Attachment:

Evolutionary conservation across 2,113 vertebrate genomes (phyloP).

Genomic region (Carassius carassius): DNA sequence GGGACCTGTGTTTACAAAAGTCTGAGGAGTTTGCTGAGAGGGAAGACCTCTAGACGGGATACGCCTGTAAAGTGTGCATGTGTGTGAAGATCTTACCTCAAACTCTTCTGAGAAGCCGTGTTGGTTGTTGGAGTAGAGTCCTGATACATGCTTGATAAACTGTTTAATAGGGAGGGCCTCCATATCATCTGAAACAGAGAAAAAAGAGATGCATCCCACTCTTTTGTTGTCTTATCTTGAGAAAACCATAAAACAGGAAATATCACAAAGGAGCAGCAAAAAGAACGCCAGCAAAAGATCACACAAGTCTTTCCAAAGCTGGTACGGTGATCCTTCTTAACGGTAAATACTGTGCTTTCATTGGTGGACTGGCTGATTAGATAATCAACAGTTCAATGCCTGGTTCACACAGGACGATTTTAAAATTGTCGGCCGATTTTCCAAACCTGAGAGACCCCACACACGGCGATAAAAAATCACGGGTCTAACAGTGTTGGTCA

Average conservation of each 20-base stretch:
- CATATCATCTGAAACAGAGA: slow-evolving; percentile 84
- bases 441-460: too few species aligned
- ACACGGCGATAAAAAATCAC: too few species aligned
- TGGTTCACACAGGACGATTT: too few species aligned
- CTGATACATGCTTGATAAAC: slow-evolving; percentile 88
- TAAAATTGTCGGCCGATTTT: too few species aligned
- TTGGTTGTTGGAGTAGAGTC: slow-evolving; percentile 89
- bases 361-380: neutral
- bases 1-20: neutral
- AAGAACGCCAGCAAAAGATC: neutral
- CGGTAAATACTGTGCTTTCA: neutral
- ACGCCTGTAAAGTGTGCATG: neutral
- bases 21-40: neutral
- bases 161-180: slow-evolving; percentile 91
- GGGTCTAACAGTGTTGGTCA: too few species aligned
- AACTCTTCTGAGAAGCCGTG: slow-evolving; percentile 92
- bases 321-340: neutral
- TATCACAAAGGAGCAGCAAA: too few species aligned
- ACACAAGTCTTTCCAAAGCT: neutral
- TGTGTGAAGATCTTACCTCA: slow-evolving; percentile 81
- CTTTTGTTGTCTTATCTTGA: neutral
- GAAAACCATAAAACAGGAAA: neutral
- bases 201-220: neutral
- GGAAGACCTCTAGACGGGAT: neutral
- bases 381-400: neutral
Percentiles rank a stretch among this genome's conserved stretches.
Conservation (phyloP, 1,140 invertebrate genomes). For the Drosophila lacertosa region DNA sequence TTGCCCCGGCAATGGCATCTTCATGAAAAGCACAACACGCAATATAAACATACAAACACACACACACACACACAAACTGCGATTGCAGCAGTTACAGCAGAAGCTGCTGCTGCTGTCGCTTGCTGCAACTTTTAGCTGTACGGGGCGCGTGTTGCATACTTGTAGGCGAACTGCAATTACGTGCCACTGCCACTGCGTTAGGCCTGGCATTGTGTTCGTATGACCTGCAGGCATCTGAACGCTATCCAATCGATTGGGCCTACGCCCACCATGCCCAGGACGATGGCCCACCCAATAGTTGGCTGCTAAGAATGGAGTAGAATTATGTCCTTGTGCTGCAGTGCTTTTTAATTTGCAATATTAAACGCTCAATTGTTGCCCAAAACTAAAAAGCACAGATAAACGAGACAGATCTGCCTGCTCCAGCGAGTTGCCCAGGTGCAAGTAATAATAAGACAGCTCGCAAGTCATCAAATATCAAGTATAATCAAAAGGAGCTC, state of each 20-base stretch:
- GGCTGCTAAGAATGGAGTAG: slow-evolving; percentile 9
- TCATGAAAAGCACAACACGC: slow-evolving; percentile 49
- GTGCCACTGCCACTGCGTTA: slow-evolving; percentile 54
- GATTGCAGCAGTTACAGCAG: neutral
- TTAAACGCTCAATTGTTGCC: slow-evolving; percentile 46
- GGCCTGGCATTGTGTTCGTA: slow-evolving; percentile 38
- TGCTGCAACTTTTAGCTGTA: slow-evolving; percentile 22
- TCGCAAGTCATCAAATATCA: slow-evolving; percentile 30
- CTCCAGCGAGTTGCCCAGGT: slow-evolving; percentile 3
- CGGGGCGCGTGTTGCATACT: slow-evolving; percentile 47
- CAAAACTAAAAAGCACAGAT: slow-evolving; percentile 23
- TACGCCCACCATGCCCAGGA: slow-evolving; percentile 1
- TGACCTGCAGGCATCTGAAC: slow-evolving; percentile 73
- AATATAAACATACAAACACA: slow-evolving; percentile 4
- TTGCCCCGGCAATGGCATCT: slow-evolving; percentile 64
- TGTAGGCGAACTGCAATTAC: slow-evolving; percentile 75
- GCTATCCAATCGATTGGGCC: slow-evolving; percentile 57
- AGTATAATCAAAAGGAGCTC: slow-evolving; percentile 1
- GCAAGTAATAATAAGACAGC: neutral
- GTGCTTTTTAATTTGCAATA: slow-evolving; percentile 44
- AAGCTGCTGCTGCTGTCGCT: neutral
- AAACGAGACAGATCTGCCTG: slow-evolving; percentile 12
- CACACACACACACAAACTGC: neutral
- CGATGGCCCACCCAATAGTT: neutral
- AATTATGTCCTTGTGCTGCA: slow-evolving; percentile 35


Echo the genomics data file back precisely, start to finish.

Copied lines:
Evolutionary conservation across 2,113 vertebrate genomes (phyloP).

Genomic region (Carassius carassius): DNA sequence GGGACCTGTGTTTACAAAAGTCTGAGGAGTTTGCTGAGAGGGAAGACCTCTAGACGGGATACGCCTGTAAAGTGTGCATGTGTGTGAAGATCTTACCTCAAACTCTTCTGAGAAGCCGTGTTGGTTGTTGGAGTAGAGTCCTGATACATGCTTGATAAACTGTTTAATAGGGAGGGCCTCCATATCATCTGAAACAGAGAAAAAAGAGATGCATCCCACTCTTTTGTTGTCTTATCTTGAGAAAACCATAAAACAGGAAATATCACAAAGGAGCAGCAAAAAGAACGCCAGCAAAAGATCACACAAGTCTTTCCAAAGCTGGTACGGTGATCCTTCTTAACGGTAAATACTGTGCTTTCATTGGTGGACTGGCTGATTAGATAATCAACAGTTCAATGCCTGGTTCACACAGGACGATTTTAAAATTGTCGGCCGATTTTCCAAACCTGAGAGACCCCACACACGGCGATAAAAAATCACGGGTCTAACAGTGTTGGTCA

Average conservation of each 20-base stretch:
- CATATCATCTGAAACAGAGA: slow-evolving; percentile 84
- bases 441-460: too few species aligned
- ACACGGCGATAAAAAATCAC: too few species aligned
- TGGTTCACACAGGACGATTT: too few species aligned
- CTGATACATGCTTGATAAAC: slow-evolving; percentile 88
- TAAAATTGTCGGCCGATTTT: too few species aligned
- TTGGTTGTTGGAGTAGAGTC: slow-evolving; percentile 89
- bases 361-380: neutral
- bases 1-20: neutral
- AAGAACGCCAGCAAAAGATC: neutral
- CGGTAAATACTGTGCTTTCA: neutral
- ACGCCTGTAAAGTGTGCATG: neutral
- bases 21-40: neutral
- bases 161-180: slow-evolving; percentile 91
- GGGTCTAACAGTGTTGGTCA: too few species aligned
- AACTCTTCTGAGAAGCCGTG: slow-evolving; percentile 92
- bases 321-340: neutral
- TATCACAAAGGAGCAGCAAA: too few species aligned
- ACACAAGTCTTTCCAAAGCT: neutral
- TGTGTGAAGATCTTACCTCA: slow-evolving; percentile 81
- CTTTTGTTGTCTTATCTTGA: neutral
- GAAAACCATAAAACAGGAAA: neutral
- bases 201-220: neutral
- GGAAGACCTCTAGACGGGAT: neutral
- bases 381-400: neutral
Percentiles rank a stretch among this genome's conserved stretches.
Conservation (phyloP, 1,140 invertebrate genomes). For the Drosophila lacertosa region DNA sequence TTGCCCCGGCAATGGCATCTTCATGAAAAGCACAACACGCAATATAAACATACAAACACACACACACACACACAAACTGCGATTGCAGCAGTTACAGCAGAAGCTGCTGCTGCTGTCGCTTGCTGCAACTTTTAGCTGTACGGGGCGCGTGTTGCATACTTGTAGGCGAACTGCAATTACGTGCCACTGCCACTGCGTTAGGCCTGGCATTGTGTTCGTATGACCTGCAGGCATCTGAACGCTATCCAATCGATTGGGCCTACGCCCACCATGCCCAGGACGATGGCCCACCCAATAGTTGGCTGCTAAGAATGGAGTAGAATTATGTCCTTGTGCTGCAGTGCTTTTTAATTTGCAATATTAAACGCTCAATTGTTGCCCAAAACTAAAAAGCACAGATAAACGAGACAGATCTGCCTGCTCCAGCGAGTTGCCCAGGTGCAAGTAATAATAAGACAGCTCGCAAGTCATCAAATATCAAGTATAATCAAAAGGAGCTC, state of each 20-base stretch:
- GGCTGCTAAGAATGGAGTAG: slow-evolving; percentile 9
- TCATGAAAAGCACAACACGC: slow-evolving; percentile 49
- GTGCCACTGCCACTGCGTTA: slow-evolving; percentile 54
- GATTGCAGCAGTTACAGCAG: neutral
- TTAAACGCTCAATTGTTGCC: slow-evolving; percentile 46
- GGCCTGGCATTGTGTTCGTA: slow-evolving; percentile 38
- TGCTGCAACTTTTAGCTGTA: slow-evolving; percentile 22
- TCGCAAGTCATCAAATATCA: slow-evolving; percentile 30
- CTCCAGCGAGTTGCCCAGGT: slow-evolving; percentile 3
- CGGGGCGCGTGTTGCATACT: slow-evolving; percentile 47
- CAAAACTAAAAAGCACAGAT: slow-evolving; percentile 23
- TACGCCCACCATGCCCAGGA: slow-evolving; percentile 1
- TGACCTGCAGGCATCTGAAC: slow-evolving; percentile 73
- AATATAAACATACAAACACA: slow-evolving; percentile 4
- TTGCCCCGGCAATGGCATCT: slow-evolving; percentile 64
- TGTAGGCGAACTGCAATTAC: slow-evolving; percentile 75
- GCTATCCAATCGATTGGGCC: slow-evolving; percentile 57
- AGTATAATCAAAAGGAGCTC: slow-evolving; percentile 1
- GCAAGTAATAATAAGACAGC: neutral
- GTGCTTTTTAATTTGCAATA: slow-evolving; percentile 44
- AAGCTGCTGCTGCTGTCGCT: neutral
- AAACGAGACAGATCTGCCTG: slow-evolving; percentile 12
- CACACACACACACAAACTGC: neutral
- CGATGGCCCACCCAATAGTT: neutral
- AATTATGTCCTTGTGCTGCA: slow-evolving; percentile 35